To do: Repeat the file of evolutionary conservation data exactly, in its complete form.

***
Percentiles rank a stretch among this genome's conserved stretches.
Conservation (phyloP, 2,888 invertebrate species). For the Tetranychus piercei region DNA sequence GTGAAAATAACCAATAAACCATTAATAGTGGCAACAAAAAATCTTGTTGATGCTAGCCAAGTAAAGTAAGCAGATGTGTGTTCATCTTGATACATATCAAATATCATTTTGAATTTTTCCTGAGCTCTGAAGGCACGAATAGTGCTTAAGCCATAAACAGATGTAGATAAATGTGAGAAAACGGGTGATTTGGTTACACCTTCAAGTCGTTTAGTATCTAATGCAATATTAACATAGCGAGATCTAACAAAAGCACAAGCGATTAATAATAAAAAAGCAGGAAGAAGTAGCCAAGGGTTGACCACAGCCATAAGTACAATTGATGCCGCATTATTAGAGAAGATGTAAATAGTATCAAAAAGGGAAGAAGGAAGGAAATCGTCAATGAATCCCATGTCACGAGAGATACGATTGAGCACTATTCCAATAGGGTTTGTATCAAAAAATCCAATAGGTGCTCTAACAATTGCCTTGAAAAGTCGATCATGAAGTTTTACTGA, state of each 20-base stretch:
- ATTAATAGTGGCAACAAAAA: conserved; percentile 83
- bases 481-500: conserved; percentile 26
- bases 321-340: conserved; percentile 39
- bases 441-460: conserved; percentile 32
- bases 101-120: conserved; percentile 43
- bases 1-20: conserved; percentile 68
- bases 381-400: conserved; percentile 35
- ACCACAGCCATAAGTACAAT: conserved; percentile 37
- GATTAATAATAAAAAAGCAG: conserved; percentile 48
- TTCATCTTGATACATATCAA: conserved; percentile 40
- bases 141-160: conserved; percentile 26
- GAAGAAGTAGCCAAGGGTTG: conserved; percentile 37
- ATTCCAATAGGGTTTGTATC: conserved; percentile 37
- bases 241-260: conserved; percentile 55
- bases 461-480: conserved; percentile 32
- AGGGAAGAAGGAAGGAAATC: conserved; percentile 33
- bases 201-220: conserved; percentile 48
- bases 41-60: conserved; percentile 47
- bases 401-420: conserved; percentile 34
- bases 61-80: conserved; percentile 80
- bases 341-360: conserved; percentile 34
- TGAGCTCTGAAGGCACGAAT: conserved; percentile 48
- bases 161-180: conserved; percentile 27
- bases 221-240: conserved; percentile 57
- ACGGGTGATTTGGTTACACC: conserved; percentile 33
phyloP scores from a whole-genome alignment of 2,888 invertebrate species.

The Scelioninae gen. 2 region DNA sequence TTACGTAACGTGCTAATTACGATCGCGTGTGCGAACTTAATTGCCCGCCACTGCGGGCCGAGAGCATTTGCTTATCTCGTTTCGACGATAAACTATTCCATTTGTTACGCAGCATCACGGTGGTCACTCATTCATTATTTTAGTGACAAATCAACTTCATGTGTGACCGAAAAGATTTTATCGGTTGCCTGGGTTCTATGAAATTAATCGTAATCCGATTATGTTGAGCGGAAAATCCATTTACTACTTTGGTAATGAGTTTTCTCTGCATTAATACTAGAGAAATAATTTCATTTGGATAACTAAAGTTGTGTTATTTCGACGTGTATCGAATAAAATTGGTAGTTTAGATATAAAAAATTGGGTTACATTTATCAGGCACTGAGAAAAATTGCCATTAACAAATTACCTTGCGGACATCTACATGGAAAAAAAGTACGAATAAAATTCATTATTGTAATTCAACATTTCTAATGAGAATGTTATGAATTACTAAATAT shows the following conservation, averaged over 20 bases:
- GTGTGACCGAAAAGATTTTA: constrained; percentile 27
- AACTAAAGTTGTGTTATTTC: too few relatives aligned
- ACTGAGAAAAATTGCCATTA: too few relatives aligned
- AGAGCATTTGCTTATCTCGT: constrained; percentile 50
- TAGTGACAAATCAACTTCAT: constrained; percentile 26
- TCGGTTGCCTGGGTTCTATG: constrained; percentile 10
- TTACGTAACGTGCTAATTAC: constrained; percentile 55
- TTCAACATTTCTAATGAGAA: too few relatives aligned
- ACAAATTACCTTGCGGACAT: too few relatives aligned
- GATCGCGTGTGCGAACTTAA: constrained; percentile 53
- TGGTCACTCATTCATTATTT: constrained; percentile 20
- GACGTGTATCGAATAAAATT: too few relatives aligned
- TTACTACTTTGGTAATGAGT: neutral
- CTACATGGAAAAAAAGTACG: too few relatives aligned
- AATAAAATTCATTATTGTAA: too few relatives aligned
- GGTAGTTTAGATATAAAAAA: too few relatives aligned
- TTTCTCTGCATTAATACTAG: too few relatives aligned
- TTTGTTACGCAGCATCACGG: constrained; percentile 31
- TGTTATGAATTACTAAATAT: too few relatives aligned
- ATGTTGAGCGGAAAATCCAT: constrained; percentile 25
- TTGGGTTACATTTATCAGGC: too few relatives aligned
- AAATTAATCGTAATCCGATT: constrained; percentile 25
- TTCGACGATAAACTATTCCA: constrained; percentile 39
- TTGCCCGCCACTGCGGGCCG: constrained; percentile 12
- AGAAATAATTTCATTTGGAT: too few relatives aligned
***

Percentiles rank a stretch among this genome's conserved stretches.
Conservation (phyloP, 2,888 invertebrate species). For the Tetranychus piercei region DNA sequence GTGAAAATAACCAATAAACCATTAATAGTGGCAACAAAAAATCTTGTTGATGCTAGCCAAGTAAAGTAAGCAGATGTGTGTTCATCTTGATACATATCAAATATCATTTTGAATTTTTCCTGAGCTCTGAAGGCACGAATAGTGCTTAAGCCATAAACAGATGTAGATAAATGTGAGAAAACGGGTGATTTGGTTACACCTTCAAGTCGTTTAGTATCTAATGCAATATTAACATAGCGAGATCTAACAAAAGCACAAGCGATTAATAATAAAAAAGCAGGAAGAAGTAGCCAAGGGTTGACCACAGCCATAAGTACAATTGATGCCGCATTATTAGAGAAGATGTAAATAGTATCAAAAAGGGAAGAAGGAAGGAAATCGTCAATGAATCCCATGTCACGAGAGATACGATTGAGCACTATTCCAATAGGGTTTGTATCAAAAAATCCAATAGGTGCTCTAACAATTGCCTTGAAAAGTCGATCATGAAGTTTTACTGA, state of each 20-base stretch:
- ATTAATAGTGGCAACAAAAA: conserved; percentile 83
- bases 481-500: conserved; percentile 26
- bases 321-340: conserved; percentile 39
- bases 441-460: conserved; percentile 32
- bases 101-120: conserved; percentile 43
- bases 1-20: conserved; percentile 68
- bases 381-400: conserved; percentile 35
- ACCACAGCCATAAGTACAAT: conserved; percentile 37
- GATTAATAATAAAAAAGCAG: conserved; percentile 48
- TTCATCTTGATACATATCAA: conserved; percentile 40
- bases 141-160: conserved; percentile 26
- GAAGAAGTAGCCAAGGGTTG: conserved; percentile 37
- ATTCCAATAGGGTTTGTATC: conserved; percentile 37
- bases 241-260: conserved; percentile 55
- bases 461-480: conserved; percentile 32
- AGGGAAGAAGGAAGGAAATC: conserved; percentile 33
- bases 201-220: conserved; percentile 48
- bases 41-60: conserved; percentile 47
- bases 401-420: conserved; percentile 34
- bases 61-80: conserved; percentile 80
- bases 341-360: conserved; percentile 34
- TGAGCTCTGAAGGCACGAAT: conserved; percentile 48
- bases 161-180: conserved; percentile 27
- bases 221-240: conserved; percentile 57
- ACGGGTGATTTGGTTACACC: conserved; percentile 33
phyloP scores from a whole-genome alignment of 2,888 invertebrate species.

The Scelioninae gen. 2 region DNA sequence TTACGTAACGTGCTAATTACGATCGCGTGTGCGAACTTAATTGCCCGCCACTGCGGGCCGAGAGCATTTGCTTATCTCGTTTCGACGATAAACTATTCCATTTGTTACGCAGCATCACGGTGGTCACTCATTCATTATTTTAGTGACAAATCAACTTCATGTGTGACCGAAAAGATTTTATCGGTTGCCTGGGTTCTATGAAATTAATCGTAATCCGATTATGTTGAGCGGAAAATCCATTTACTACTTTGGTAATGAGTTTTCTCTGCATTAATACTAGAGAAATAATTTCATTTGGATAACTAAAGTTGTGTTATTTCGACGTGTATCGAATAAAATTGGTAGTTTAGATATAAAAAATTGGGTTACATTTATCAGGCACTGAGAAAAATTGCCATTAACAAATTACCTTGCGGACATCTACATGGAAAAAAAGTACGAATAAAATTCATTATTGTAATTCAACATTTCTAATGAGAATGTTATGAATTACTAAATAT shows the following conservation, averaged over 20 bases:
- GTGTGACCGAAAAGATTTTA: constrained; percentile 27
- AACTAAAGTTGTGTTATTTC: too few relatives aligned
- ACTGAGAAAAATTGCCATTA: too few relatives aligned
- AGAGCATTTGCTTATCTCGT: constrained; percentile 50
- TAGTGACAAATCAACTTCAT: constrained; percentile 26
- TCGGTTGCCTGGGTTCTATG: constrained; percentile 10
- TTACGTAACGTGCTAATTAC: constrained; percentile 55
- TTCAACATTTCTAATGAGAA: too few relatives aligned
- ACAAATTACCTTGCGGACAT: too few relatives aligned
- GATCGCGTGTGCGAACTTAA: constrained; percentile 53
- TGGTCACTCATTCATTATTT: constrained; percentile 20
- GACGTGTATCGAATAAAATT: too few relatives aligned
- TTACTACTTTGGTAATGAGT: neutral
- CTACATGGAAAAAAAGTACG: too few relatives aligned
- AATAAAATTCATTATTGTAA: too few relatives aligned
- GGTAGTTTAGATATAAAAAA: too few relatives aligned
- TTTCTCTGCATTAATACTAG: too few relatives aligned
- TTTGTTACGCAGCATCACGG: constrained; percentile 31
- TGTTATGAATTACTAAATAT: too few relatives aligned
- ATGTTGAGCGGAAAATCCAT: constrained; percentile 25
- TTGGGTTACATTTATCAGGC: too few relatives aligned
- AAATTAATCGTAATCCGATT: constrained; percentile 25
- TTCGACGATAAACTATTCCA: constrained; percentile 39
- TTGCCCGCCACTGCGGGCCG: constrained; percentile 12
- AGAAATAATTTCATTTGGAT: too few relatives aligned